The myth about ‘Traditional’ Chinese Medicine

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For those who know about the subject, this is an old hat, of course. But for many readers of this blog, it might be news: ‘Traditional’ Chinese Medicine (TCM) is not nearly as traditional as it pretends to be. In fact, it is an artefact of recent creation. The man who has been saying that for years is Professor Paul Unschuld, one of the leading sinologist worldwide and an expert who has written many books and journal articles on the subject.

During an interview given in 2004, he defined TCM as “an artificial system of health care ideas and practices generated between 1950 and 1973 by committees in the People’s Republic of China, with the aim of restructuring the vast and heterogenous heritage of Chinese traditional medicine in such a way that it fitted the principles–Marxist Maoist type democracy and modern science and technology on which the future of the PRC was to be built…[the Daoist underpinning for TCM] is incorrect for two reasons.  First . . . TCM is a product of Communist China.  Second, even if we were to apply the term TCM to pre-revolutionary Chinese medicine, the Daoist impact should be considered minimal.”

In a much more recent interview entitled INVENTION FROM THE FAR EAST which he gave to DER SPIEGEL (in German), he explained this in a little more detail (I have tried to translate his words as literally as possible):

What is being offered in our country to patients as TCM is a construct that was created in China on an office desk which has been altered further on its way to the West.

Written By: Edzard Ernst
continue to source article at edzardernst.com

13 COMMENTS

  1. We need to start a campaign that says panda bear teeth are a sure cure for cancer, and arrange hunting parties to go to China. Maybe THAT will stop them buying elephant and rhinocerous ivory.

    • In reply to #1 by rod-the-farmer:

      We need to start a campaign that says panda bear teeth are a sure cure for cancer, and arrange hunting parties to go to China. Maybe THAT will stop them buying elephant and rhinocerous ivory.

      It might be more politically correct to suggest Communist Party Leaders make an excellent medicine when finely ground. The world would miss pandas but not professional politicians.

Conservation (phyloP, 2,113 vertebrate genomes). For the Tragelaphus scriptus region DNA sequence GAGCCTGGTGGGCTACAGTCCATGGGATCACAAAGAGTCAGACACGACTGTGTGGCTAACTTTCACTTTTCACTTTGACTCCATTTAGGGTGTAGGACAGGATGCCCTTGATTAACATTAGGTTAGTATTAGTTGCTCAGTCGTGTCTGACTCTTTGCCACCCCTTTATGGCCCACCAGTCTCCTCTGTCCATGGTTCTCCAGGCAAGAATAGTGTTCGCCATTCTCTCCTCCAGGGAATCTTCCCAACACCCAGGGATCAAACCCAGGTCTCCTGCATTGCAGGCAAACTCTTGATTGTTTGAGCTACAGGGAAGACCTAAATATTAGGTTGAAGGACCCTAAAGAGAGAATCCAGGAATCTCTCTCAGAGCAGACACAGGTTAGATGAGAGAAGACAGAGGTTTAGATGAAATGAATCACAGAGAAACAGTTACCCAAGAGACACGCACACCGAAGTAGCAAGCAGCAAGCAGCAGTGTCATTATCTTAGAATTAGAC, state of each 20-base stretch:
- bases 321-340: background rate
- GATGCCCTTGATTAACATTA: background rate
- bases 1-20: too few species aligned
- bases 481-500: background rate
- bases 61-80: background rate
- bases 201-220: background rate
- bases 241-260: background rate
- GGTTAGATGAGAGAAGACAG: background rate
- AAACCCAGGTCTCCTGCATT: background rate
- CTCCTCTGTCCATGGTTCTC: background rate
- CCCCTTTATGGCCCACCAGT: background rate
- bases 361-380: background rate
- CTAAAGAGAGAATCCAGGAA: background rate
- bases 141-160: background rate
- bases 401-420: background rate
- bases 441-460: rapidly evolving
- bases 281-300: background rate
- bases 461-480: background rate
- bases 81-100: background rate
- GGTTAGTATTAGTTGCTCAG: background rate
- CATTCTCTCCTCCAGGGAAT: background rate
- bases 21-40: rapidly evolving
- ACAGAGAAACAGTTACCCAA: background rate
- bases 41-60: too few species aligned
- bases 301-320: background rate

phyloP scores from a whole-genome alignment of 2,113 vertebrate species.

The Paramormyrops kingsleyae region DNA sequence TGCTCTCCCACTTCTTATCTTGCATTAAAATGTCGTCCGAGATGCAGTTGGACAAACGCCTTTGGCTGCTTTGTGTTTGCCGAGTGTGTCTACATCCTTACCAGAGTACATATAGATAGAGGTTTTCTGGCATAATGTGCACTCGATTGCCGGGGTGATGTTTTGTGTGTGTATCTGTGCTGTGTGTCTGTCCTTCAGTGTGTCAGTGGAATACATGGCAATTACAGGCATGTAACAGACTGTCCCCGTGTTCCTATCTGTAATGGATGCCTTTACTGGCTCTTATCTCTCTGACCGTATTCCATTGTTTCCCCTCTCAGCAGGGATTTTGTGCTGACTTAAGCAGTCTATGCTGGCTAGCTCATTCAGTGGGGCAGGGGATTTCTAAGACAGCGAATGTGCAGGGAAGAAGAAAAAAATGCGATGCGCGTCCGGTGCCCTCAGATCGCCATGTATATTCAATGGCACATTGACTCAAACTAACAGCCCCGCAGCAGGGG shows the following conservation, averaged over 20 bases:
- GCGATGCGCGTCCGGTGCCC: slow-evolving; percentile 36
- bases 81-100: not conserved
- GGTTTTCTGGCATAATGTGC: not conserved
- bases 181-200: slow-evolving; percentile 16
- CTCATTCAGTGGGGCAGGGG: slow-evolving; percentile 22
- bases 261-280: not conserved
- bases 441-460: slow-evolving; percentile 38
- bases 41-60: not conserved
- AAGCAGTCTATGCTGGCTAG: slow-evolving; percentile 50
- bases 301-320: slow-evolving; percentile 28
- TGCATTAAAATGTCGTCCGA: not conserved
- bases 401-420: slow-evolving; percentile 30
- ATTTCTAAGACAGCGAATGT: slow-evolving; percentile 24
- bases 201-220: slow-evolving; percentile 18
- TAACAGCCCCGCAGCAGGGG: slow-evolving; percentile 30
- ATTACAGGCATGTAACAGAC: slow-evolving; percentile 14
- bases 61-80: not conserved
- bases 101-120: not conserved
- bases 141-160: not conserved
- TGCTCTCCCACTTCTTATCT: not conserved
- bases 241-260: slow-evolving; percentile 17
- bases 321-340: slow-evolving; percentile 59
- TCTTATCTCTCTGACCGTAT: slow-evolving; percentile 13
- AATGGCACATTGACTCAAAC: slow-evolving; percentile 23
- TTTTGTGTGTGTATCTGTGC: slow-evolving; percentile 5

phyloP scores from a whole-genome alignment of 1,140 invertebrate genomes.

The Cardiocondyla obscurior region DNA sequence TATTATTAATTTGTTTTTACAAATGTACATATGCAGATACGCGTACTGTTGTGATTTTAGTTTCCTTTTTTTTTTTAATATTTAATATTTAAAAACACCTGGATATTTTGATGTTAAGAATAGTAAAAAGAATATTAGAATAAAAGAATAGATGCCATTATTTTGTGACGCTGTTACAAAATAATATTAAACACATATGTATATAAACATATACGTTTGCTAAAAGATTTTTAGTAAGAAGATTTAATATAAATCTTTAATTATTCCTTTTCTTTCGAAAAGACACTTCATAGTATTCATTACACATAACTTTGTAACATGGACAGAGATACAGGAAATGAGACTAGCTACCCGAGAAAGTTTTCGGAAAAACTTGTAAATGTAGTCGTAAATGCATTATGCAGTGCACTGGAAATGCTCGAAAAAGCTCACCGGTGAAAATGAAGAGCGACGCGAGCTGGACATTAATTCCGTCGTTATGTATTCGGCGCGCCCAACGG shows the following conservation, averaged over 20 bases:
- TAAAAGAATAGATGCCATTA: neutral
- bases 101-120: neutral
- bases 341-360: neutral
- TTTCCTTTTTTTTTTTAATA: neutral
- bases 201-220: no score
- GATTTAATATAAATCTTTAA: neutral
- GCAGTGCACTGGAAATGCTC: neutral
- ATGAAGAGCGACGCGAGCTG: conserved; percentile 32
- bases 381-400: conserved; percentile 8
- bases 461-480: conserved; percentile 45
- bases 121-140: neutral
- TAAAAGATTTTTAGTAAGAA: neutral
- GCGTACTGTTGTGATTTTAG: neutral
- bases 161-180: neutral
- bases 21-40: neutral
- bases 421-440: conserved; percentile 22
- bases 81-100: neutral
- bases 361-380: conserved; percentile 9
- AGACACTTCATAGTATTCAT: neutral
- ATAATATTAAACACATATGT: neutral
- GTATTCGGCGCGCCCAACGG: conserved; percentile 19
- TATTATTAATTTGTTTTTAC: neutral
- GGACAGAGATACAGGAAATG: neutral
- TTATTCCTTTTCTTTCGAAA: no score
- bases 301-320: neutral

• In reply to #2 by alaskansee:

        In reply to #1 by rod-the-farmer:

        We need to start a campaign that says panda bear teeth are a sure cure for cancer, and arrange hunting parties to go to China. Maybe THAT will stop them buying elephant and rhinocerous ivory.

        t might be more politically correct to suggest Communist Party Leaders make an excellent medicine when finely ground. The world would miss pandas but not professional politicians.

        Ha. We can begin by trying this on our home-grown overpaid corrupt moronic defective politicians.
        And to replace them, let’s import some Chinese politicians to do their job. At an appropriate “Chinese salary” of course.
        Walmart should start selling them!
        Bonus: New politician would finally admit: “Why yes, I AM an Atheist! Is this strange in the west?”

    • In reply to #1 by rod-the-farmer:

      … rhinocerous ivory.

      Ahem… elephant tusks are ivory, which is similar to human dentin, but rhinoceros horn is composed of keratin, not unlike human fingernails.

      Steve

      • In reply to #8 by Agrajag:

        In reply to #1 by rod-the-farmer:

        … rhinocerous ivory.

        Ahem… elephant tusks are ivory, which is similar to human dentin, but rhinoceros horn is composed of keratin, not unlike human fingernails.

        Steve

        Sorry. I was rushing to make sure I included them, and forgot to spell out the difference. Mea culpa.

        • In reply to #11 by rod-the-farmer:
          >
          >

          Mea culpa.

          “Just because you say it in Latin doesn’t mean you get forgiven!”

          Sorry, Rod… I saw that as a caption on a cartoon somewhere recently, having to do with catholic priests. :-)

          Steve

  2. I’d heard this recently as well. I think it was mentioned in episode #374 Skeptoid. Apparently Mao strongly advocated TCM though personally used modern western medicine. One rule for the rich….as they say.

  3. I like the way they charge up to £50 for a bag of shite from inside their vacuum cleaners as ‘herbal tea’ and tell you it will cure baldness, gout, eczema and haemorrhoids and when you drink it, it makes you fell so ill you forget all the other ailments. You gotta admit it’s great business!

  4. I remember reading the original article back in August and at the time wished for an english version of the interview. An interesting point raised at the end of the article was that in 2007 the Chinese government invited the Health Ministers of 50 (western ) nations to clarify that the future of Traditional Chinese Medicine lay in molecular biology. I think that says it all. So much for all the Bull shit (excuse the pun). jcw

  5. You would wonder if traditional Chinese medicine was like feng shui, a device to con gullible westerners if it was not for the fact that it involves gutting countless animals for no medical benefit.

  6. I lived in Hong Kong for a while and TCM was really big business there at the time.

    As I was writing that first sentence, BBC radio 4s Today programme reported that the H4N9 strain of bird flu has crossed to a human in Hong Kong; a perfect opportunity to utilize TCM!?

    If they would be good enough to donate their corps, a combination of dried, ground politician and creationist would do very nicely; two birds with one stone.

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